So that’s a big, big thing is if you want consistent money, you need to have like clients that you know, like, and trust as well and that you want to work with and that they actually are dependable. Because that again, will just give you some sanity heading into the month. So the biggest thing that I talk about for that is you got to pitch. I mean, you just have to pitch, uh, if you want to have consistent clients, you have to get yourself out there. You can’t just go through the motions and hope these people are going to find you because of the law of attraction or something. I mean, sure, you need to put your intentions out there and you can write about it in a journal, all that stuff. But you need to get out to job boards. You need to email people, you need to network, you need to just build relationships, guest post, all the things that I talk about in the show, because that is how you get clients.
Speaker 1 (13:49):
And then, you know, for me, I usually have between two to five clients, uh, at any given time when I was really in like the fulltime writing thing. Uh, and I still am doing that, but I’m phasing it out a little bit. I think moving forward just to test out some other projects that I’m working on, uh, which I’m really, really excited about. But I mean, when I’m, you know, doing five figures a month as a writer, I usually have between two and five much more than that is really tough to manage. Uh, especially if you’re doing it part time just because you have different people. There’ll be emailing you or you’ll be in the Asana a different project management software is all that stuff and that can get really hard to manage. So you gotta be super, super organized. Uh, but again, I think one of the biggest ways to have consistent income is just to have a good, uh, arrangement of clients and really, really good communication.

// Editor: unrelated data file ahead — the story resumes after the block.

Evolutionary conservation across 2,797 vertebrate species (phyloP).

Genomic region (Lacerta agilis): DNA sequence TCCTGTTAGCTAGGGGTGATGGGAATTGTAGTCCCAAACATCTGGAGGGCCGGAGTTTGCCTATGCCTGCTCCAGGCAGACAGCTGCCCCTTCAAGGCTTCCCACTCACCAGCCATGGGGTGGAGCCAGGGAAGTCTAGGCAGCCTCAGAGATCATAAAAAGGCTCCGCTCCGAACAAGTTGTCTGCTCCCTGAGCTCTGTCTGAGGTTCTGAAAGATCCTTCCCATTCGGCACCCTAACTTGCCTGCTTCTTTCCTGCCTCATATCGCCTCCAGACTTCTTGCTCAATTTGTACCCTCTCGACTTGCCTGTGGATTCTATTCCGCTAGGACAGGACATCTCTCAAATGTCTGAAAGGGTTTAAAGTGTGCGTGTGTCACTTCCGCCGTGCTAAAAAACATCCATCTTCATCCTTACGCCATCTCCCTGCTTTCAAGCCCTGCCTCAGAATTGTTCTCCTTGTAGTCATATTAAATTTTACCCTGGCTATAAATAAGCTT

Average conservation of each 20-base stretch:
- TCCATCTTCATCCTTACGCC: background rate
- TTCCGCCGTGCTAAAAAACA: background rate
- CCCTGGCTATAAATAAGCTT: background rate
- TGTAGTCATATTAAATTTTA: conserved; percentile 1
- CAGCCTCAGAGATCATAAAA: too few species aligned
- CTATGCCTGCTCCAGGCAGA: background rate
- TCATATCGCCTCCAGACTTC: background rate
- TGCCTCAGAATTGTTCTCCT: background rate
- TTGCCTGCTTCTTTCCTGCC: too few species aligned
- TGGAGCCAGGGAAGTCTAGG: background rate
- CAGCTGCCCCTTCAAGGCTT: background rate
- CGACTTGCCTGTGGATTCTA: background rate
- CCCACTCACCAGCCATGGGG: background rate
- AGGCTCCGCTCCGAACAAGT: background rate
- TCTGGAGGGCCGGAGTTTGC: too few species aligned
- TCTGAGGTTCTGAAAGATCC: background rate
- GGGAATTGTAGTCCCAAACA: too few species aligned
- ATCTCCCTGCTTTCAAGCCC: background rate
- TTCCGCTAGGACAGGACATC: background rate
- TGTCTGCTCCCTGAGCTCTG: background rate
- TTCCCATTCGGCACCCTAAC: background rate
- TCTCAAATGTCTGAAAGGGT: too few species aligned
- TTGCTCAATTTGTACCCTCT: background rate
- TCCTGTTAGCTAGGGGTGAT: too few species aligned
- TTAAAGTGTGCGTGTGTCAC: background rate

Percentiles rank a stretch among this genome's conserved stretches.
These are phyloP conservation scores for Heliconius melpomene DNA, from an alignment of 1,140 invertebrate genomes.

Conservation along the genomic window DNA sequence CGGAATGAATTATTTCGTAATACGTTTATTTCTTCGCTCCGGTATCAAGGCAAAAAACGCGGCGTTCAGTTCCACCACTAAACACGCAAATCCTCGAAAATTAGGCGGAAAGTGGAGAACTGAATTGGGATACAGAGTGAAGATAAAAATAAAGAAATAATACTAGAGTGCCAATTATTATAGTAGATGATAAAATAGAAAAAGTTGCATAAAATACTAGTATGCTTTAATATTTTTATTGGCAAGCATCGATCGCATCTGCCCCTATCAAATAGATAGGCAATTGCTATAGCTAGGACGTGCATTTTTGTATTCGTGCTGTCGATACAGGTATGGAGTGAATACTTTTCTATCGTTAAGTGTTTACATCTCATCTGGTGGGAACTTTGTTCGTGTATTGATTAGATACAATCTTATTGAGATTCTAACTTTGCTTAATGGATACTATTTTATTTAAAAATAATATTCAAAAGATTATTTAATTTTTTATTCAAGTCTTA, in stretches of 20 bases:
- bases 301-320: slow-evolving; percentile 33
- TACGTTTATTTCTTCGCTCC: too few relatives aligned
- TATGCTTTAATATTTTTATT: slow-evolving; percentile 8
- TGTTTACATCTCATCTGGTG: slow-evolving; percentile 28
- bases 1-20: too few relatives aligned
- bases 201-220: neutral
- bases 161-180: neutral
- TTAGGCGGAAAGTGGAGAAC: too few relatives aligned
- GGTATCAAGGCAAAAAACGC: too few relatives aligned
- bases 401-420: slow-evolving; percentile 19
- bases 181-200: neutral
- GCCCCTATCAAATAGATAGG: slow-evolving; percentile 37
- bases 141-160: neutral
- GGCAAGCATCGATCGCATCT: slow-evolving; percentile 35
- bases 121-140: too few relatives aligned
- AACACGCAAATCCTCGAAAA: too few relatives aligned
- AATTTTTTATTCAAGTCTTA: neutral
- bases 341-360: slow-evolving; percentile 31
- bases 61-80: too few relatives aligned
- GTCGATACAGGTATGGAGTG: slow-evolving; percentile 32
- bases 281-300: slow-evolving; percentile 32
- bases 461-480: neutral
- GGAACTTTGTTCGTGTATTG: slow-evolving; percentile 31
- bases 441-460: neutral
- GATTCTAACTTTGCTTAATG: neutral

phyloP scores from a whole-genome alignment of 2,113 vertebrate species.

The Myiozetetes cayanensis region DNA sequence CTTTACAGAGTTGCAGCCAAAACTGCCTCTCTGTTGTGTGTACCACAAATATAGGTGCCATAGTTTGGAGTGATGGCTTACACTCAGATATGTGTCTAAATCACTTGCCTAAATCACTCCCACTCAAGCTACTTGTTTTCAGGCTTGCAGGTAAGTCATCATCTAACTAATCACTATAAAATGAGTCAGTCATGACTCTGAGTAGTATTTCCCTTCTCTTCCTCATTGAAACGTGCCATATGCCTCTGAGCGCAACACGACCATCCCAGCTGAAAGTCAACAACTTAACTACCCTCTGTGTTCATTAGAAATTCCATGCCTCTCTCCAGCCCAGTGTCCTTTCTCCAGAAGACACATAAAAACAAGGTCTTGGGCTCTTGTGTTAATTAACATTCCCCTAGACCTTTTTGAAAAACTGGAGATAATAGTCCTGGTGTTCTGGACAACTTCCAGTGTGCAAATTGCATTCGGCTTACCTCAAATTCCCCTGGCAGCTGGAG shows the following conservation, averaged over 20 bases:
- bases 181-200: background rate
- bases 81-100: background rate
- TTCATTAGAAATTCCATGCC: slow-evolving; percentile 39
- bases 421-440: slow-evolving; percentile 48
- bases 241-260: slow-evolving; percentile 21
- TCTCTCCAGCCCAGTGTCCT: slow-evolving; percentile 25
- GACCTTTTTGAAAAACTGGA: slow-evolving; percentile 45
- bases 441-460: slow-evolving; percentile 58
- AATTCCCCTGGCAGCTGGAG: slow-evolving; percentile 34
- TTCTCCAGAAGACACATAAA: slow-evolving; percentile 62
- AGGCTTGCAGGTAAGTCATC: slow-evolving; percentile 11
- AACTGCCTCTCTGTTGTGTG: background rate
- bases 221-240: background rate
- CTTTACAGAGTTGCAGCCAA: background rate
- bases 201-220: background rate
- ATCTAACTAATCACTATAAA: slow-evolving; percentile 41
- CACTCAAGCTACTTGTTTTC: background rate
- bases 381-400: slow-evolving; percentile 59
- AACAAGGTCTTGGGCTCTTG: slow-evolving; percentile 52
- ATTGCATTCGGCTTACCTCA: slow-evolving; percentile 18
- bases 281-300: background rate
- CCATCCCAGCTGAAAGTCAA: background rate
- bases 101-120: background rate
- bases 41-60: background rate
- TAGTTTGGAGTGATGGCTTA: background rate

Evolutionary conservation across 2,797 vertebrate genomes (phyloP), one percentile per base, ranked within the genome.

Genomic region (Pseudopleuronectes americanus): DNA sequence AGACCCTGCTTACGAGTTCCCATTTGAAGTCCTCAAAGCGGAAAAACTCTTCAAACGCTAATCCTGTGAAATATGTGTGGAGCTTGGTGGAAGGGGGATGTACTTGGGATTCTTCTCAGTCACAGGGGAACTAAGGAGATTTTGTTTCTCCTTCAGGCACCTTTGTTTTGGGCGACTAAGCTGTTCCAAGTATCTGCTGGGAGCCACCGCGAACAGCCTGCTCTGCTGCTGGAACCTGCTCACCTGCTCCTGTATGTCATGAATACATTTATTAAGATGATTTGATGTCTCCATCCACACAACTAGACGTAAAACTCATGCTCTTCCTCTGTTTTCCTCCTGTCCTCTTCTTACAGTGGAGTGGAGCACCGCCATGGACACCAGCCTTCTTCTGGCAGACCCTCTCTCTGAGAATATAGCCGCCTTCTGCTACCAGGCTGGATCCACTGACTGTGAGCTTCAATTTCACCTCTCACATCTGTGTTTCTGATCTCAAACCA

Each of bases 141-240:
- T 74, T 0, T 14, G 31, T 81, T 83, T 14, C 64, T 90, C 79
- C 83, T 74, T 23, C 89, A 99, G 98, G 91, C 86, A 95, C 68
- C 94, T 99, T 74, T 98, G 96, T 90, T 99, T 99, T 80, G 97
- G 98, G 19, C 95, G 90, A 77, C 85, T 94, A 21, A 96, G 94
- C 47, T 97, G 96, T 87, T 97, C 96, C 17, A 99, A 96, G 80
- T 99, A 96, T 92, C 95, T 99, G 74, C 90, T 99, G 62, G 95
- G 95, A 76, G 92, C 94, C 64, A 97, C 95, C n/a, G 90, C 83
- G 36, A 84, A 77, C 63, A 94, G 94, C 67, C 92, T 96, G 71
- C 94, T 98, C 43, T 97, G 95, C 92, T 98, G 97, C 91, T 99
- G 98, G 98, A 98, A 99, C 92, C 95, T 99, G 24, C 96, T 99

Speaker 1 (14:39):